Annah Hackett is the Information Literacy Librarian for the University of Texas Libraries.
In Undergraduate Studies (UGS) library instruction sessions, the librarians of Teaching and Learning Services (TLS) work with undergraduate students on the research skills they will need to succeed at the University of Texas. Of particular note are discussions about source analysis: Is this the type of source I need? Is it credible? How can I place it in context within my thesis? Most of this instruction is classroom-specific, but TLS always seeks to tie these skills to the broader context of the information students will encounter in the “real world.”
So when Alanna Bitzel – Texas Athletics Student Services Assistant Director for Supplemental Instruction, Writing and Academic Enrichment – asked if I would be interested in leading an information literacy session as part of the new Summer Writing Bridge Program, I saw a unique opportunity to demonstrate how information literacy skills can benefit student-athletes both in- and outside the classroom.
Under Bitzel’s leadership, the Summer Writing Bridge Program provides an opportunity for student-athletes to connect with academic resources on campus, including the Libraries, tutoring services, and the Writing Center. The purpose of this program – now in its first summer – is to empower student-athletes to utilize these resources as they balance their challenging course schedule and athletic responsibilities.
Bitzel sees one of the major concerns student-athletes will encounter is how to navigate endorsement deals. Since 2021, NCAA student-athletes have been permitted to enter contracts with companies who seek to use their name, image, and likeness (NIL) to endorse their products. This is an exciting opportunity for students to make money and connections while they are still in college. However, this opportunity also comes with potential pitfalls. Specifically, students might be so excited to be offered a paycheck that they contract with companies whose values don’t align with their own. To avoid this, student-athletes need to research and analyze the companies who are offering them an endorsement deal. In other words, they need information literacy skills.
Nine of the students enrolled in the Summer Bridge Writing Program came to the Perry-Castañeda Library (PCL) recently to work with a representative of the Writing Center and myself. For some of the attendees, this was their first visit to PCL. I started off by inviting the students to partake in something that I consider an essential tool in critical thinking: homemade cookies. Once they had filled their plates, I then asked them to consider a fictional situation. What would they do if a company selling vitamins and supplements to athletes sought to contract with them for their NIL in their next media campaign? Specifically, what information would they want to know about the company, and where they would find that information?
In a lively group discussion, we worked our way through researching other “brand ambassadors” for the company, checking for FDA approval, seeing if there have been any major scandals concerning the company in the media, and reading the “About Us” page on the company website. I then told the students that their research had revealed that the head athletic trainer at another university had endorsed this company in the past. In my fictional scenario, this person was professionally successful but did not have an educational background that enabled them to say whether a vitamin or supplement would help or harm a person. This led to a conversation about professional and educational expertise.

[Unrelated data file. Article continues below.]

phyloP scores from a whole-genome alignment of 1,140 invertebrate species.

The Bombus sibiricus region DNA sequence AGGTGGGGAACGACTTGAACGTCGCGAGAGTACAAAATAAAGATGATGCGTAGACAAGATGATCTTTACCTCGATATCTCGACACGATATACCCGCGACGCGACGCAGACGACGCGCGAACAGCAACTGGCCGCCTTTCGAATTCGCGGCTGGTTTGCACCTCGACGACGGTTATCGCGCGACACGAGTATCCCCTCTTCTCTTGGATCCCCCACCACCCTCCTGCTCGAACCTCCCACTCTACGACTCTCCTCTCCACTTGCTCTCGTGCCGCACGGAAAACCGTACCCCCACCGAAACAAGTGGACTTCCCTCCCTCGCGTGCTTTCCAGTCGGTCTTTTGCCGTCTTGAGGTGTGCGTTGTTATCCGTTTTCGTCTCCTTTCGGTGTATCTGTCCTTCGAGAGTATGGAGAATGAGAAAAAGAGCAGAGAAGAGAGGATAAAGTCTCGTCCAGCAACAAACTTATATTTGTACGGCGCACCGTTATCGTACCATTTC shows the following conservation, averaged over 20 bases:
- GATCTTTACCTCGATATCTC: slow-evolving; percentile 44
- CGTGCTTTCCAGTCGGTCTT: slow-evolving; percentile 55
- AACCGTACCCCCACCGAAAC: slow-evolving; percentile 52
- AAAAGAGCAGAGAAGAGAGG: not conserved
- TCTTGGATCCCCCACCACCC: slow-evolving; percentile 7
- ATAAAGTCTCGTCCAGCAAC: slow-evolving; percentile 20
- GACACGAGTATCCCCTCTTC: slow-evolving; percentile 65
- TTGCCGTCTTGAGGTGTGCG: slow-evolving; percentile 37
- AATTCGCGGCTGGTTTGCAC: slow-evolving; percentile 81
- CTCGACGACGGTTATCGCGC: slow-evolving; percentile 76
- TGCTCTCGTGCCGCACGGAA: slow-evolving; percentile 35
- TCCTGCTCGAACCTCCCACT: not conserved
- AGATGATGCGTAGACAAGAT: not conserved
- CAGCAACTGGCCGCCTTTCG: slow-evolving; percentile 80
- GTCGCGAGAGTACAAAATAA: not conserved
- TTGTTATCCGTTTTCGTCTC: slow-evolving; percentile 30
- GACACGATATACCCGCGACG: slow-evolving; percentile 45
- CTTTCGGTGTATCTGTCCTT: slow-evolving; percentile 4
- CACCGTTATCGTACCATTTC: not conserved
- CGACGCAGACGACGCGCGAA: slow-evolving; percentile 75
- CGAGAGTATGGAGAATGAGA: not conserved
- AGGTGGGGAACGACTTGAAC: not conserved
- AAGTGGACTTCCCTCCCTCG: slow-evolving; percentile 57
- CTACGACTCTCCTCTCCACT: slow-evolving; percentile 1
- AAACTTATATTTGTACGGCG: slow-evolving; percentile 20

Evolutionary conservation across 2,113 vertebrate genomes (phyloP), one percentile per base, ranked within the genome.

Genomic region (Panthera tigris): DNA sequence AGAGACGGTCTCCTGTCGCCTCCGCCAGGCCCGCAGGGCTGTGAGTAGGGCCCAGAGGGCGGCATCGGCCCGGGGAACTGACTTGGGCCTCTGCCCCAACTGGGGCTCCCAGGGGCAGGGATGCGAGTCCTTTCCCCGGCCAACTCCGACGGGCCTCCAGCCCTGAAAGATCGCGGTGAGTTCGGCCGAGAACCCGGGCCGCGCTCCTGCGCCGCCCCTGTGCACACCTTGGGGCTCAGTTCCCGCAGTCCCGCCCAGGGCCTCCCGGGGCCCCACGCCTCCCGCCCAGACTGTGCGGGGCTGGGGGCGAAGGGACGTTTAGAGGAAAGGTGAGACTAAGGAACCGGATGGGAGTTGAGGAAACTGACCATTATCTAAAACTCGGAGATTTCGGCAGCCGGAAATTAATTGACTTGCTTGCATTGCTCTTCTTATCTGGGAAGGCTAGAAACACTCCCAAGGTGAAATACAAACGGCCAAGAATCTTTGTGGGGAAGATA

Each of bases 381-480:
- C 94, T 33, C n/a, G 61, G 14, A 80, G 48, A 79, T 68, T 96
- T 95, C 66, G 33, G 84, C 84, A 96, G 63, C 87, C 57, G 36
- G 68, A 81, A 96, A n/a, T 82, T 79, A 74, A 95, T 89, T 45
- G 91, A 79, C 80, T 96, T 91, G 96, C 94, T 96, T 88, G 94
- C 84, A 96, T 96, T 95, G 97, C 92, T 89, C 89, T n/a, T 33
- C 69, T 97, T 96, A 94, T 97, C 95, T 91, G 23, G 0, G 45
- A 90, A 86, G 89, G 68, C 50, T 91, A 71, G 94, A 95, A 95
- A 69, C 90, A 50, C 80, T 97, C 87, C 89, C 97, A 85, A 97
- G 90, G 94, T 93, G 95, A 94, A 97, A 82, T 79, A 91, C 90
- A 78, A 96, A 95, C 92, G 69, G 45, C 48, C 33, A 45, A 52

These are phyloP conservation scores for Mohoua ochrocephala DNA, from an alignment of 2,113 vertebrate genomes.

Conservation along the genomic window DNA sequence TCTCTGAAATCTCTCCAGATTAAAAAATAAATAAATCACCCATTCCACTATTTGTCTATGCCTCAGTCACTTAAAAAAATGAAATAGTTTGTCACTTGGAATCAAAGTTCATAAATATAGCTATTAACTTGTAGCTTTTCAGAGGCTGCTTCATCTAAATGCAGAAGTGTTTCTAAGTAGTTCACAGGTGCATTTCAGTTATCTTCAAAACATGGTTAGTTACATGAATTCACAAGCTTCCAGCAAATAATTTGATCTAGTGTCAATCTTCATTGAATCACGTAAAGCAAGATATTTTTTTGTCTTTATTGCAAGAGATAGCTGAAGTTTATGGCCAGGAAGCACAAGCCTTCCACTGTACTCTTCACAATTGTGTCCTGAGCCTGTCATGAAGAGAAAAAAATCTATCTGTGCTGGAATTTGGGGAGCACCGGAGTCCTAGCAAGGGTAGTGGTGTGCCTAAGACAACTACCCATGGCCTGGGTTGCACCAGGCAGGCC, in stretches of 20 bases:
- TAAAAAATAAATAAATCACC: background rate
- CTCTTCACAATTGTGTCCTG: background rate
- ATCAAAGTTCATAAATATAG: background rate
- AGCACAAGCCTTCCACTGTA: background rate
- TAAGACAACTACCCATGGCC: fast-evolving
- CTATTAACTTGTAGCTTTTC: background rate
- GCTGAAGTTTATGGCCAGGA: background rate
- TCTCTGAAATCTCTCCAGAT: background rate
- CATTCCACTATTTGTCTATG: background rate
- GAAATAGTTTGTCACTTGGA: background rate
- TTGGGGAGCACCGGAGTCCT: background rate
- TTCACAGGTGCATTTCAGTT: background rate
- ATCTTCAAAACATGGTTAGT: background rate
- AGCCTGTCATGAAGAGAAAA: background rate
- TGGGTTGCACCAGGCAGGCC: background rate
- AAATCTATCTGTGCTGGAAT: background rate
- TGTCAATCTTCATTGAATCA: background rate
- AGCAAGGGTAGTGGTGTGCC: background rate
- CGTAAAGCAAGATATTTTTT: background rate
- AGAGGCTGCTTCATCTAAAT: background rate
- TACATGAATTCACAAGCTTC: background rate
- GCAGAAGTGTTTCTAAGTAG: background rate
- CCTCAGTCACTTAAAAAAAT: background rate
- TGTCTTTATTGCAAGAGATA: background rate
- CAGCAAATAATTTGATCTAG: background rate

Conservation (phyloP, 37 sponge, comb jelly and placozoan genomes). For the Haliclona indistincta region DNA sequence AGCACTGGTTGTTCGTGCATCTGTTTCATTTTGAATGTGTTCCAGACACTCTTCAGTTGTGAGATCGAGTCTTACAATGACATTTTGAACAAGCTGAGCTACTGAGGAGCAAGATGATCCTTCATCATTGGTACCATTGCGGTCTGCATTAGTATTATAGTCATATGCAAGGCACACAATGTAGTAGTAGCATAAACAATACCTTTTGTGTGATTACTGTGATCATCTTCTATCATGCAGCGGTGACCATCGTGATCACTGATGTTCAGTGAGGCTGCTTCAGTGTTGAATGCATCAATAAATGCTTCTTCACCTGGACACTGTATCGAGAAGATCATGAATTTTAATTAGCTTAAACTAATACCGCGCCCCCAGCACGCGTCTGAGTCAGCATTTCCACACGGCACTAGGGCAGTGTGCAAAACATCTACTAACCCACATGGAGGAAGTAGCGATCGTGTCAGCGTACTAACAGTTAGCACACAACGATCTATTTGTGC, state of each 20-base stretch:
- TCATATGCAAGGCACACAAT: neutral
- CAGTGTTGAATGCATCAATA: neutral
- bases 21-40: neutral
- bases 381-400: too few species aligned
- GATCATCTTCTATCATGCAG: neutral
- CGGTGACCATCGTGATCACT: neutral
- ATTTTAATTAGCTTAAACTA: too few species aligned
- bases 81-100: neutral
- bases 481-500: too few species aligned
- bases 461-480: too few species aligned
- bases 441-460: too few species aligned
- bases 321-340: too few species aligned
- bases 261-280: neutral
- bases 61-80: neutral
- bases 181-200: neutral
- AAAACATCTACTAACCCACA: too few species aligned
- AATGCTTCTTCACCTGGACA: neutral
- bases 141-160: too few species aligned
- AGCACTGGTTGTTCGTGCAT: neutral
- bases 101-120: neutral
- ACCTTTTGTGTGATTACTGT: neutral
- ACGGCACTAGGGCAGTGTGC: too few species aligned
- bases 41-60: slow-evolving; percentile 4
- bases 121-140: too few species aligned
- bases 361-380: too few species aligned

Eventually, the students agreed that they would not accept this endorsement. For one thing, I had forgotten that athletes using supplements is problematic, if not strictly against the rules. That librarian error aside, the students agreed that the lack of FDA approval (professional standards) and the fact that the other brand ambassador did not have a medical background (educational expertise) made this endorsement too risky to accept. One student-athlete said that she would also ask the head athletic trainer at UT what they thought about the company, which is another way of seeking information from experts in the field.
Having agreed that we would look elsewhere for our endorsement deals, we rounded off the session by looking an actual research assignment from a UGS class. We discussed how they would use the same skills and analysis from the NIL prompt to research the topic given to them by this UGS professor: determine what expertise in this particular situation looks like, use critical thinking skills to figure out what types of sources they needed, and analyze the sources for credibility. Information literacy skills are essential for success both inside and outside the classroom!
The session with the Summer Writing Bridge Program was a fun way to connect with a group of students outside of how I usually interact with them in a UGS classroom. It also gave me an opportunity to show students how information literacy works “in the wild”.
While we spend most of our time supporting undergraduates through their classroom assignments and projects, it is always important to remind them that the skills they learn here at UT can guide them throughout their lives and that librarians are here to help them learn what questions to ask, with or without cookies to make the process more fun.